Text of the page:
Speech as a skilled work:
We have seen that speech is so important that we give it a special treatment in our
culture as an object to be classified and talked about and we may assume the same
is true for every human culture. Speech is controlled by rules we can learn as a part
of our culture, it is not an automatic reflex like sneezing, it is a skilled work that
requires effort and ‘know how’ type of knowledge speech may be more successful
at sometimes tat at others , some people may be better at it than others. If speech is
skilled work, the same is true of other aspects of social interaction in face to face
behavior or communication (Argyle and Kendonson 1967) it is useful to look
upon the behavior or of people engaged in in focused interaction as an organized
skilled performance in a way that is similar to car driving
However, there are two major caveats. Firstly, success in speech varies
considerably according to the type of speech act required; some people are good I
at intellectual debate and poor at phatic communion and vice versa). Secondly, it is
not obvious how success should be measured, except against the intention of the
speaker, according to how speakers balance’ awkward gaps’ against the need to
avoid triviality. speech skills include all general skills needed for social interaction
which contradict de saussure assumption of seeing speech as purely individual ,
since it is first, to the evidence given above speech that speech is specially
classified in term of type of speech acts , and second , to the fact that these speech
act types are learned as part of our socialization , we learn very specific skills for
very specific occasion or situation .
Speech then is an acquired skill but it also takes up work and energy, both physical
and mental , and can leave us feeling tired.
The question of speech motivation can be directly related to the idea of face, which
is used in the same way as in to lose face and to save face, meaning something
like self respect or dignity. The theory was developed by Ervin Goffman, who
called the work to ‘ maintain face’ face work’.
The basic idea of the theory is that we lead unavoidably social life. Since we
depend on each other, but ad far as possible we try to lead life without losing face .
Giddens (1993: 93) provides a rule of ( ‘ do to them as you would like them to do
to you !’ )face is something that people give to us that’s why we have to be careful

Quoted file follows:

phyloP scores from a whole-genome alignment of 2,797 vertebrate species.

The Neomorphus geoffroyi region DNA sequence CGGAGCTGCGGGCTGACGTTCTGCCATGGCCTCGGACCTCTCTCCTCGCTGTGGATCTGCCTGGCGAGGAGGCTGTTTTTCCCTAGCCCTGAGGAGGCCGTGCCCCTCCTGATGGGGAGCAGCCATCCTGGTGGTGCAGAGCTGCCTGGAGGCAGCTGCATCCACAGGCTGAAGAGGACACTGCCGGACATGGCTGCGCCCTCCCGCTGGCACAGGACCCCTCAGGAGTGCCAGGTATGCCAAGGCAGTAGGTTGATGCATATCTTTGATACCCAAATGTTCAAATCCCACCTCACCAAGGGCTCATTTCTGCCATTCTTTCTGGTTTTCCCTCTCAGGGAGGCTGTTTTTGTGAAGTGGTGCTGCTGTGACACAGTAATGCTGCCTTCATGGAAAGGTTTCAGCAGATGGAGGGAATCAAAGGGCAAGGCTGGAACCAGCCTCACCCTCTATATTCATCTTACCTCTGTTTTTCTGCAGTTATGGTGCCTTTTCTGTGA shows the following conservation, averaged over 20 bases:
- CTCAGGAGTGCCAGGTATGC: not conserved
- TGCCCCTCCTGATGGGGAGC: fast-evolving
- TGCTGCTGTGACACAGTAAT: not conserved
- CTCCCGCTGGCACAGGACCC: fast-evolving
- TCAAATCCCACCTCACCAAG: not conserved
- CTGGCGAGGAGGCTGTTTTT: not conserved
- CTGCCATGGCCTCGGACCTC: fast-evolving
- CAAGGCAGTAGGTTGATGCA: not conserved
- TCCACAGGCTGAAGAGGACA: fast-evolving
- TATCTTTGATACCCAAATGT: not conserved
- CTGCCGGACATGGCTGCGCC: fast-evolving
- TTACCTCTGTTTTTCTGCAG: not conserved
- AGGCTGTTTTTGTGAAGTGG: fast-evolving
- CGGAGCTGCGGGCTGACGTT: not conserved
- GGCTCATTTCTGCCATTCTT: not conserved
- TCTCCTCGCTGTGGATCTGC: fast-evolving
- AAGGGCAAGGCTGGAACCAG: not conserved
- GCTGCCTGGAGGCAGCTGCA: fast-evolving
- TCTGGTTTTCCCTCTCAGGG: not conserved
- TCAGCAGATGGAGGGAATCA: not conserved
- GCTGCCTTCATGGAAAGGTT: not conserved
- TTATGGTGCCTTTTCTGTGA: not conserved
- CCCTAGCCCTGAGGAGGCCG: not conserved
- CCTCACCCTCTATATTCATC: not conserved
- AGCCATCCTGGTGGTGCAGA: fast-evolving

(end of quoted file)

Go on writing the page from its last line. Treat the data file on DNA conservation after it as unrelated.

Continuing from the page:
to give it to them.
Brown and levison (1978/1987) distinguish two kinds of faces ‘negative and
positive’ but these two terms can be misleading because both kind of faces are
valuable : instead Hudson (1996) calls them as ‘solidarity face and ‘power face’
solidarity face is respect as in I respect you for, while power face is respect as in I
respect your right to both relates to negative and positive agreement to interfere
Coulthard (1985: 50) argues that some interactive acts constitute a "threat" to face
and some utterances forms can be explained in terms of speakers attempting to
diffuse/ mitigate a face threatening act. Yule (2010, 136) states that if you use a
direct speech act to get someone to do something (Give me that paper!), you are
behaving as if you have more social power than the other person. If you don't
actually have that power (you are not his boss or a military officer), then you are
performing a face-threatening act. While an indirect speech act, in the form
associated with a question (Could you pass me that paper?), removes the
assumption of social power. This makes your request less threatening and saying
something that lessens the possible threat to another's face can be described as a
Two kinds of face are recognized: a negative face (the need to be independent and
free from imposition) and positive face (the need to be connected, to belong, and to
be part of a larger group). A face-saving act emphasizing negative face shows
concern about imposition "I'm sorry to bother you but…/ I know you are busy
but…" while a face saving act emphasizing positive face shows solidarity and
draws attention to common goal "Let's do this together/ you and I have the same
Hudson, R. A. (1980). Sociolinguistics. Cambridge: CUP.
Yule, G. (2006). The Study of Language. Cambridge: UP.
Wardhaugh, R. (2010). An Introduction to Sociolinguistics. UK: Blackwell
Eckert, P and Rickford, J.(2001).style and sociolinguistic variations.
Cambridge: Cambridge university press.
Searle, J.R. (1969). Speech Acts: an essay in the philosophy of language.
Cambridge: University Press.
Coulthard, M. (1985) An Introduction to Discourse Analysis. London:
Austin, J.L. 1962. How to Do Things with Words. Cambridge: Harvard
Dixon, R. 1991. A new approach to english grammar, on semantic
principles. Oxford: oxford university press.
Giddens, A. (1993). Sociology, 2nd edition.oxford:Blackwell.
Brown, P. and Levinson, s.( 1978/1987) politeness. Some universal in
language usage. 2nd edition. Cambridge university press.
Arygle,M and Kendon, A. (1967)’ the experimental analysis of social
performance’. In L. Berkowtiz, ed. Advances in experimental social
psychology. Newyork: academic press, 55-89.
Searl ,j (1975), indirect speech acts. In cole and morgan (1975).
Searl,j (1999). Mind, Language and society: doing philosophy in the real
world .London: Weindenfeld and Nicolson.
Rawls, j. (1955). Two concepts of rules. Philosophical review, 64: 3-32.
Schiffrin, D. (1994). Approaches to discourse. Oxford:Blackwell.
Malinowski, B.(1923). The problem of meaning in primitive languages. In
C.K. Ogden and I.A Richards, the meaning of meaning. London:
routledge& kegan paul. In laver and hutchcheson (1972).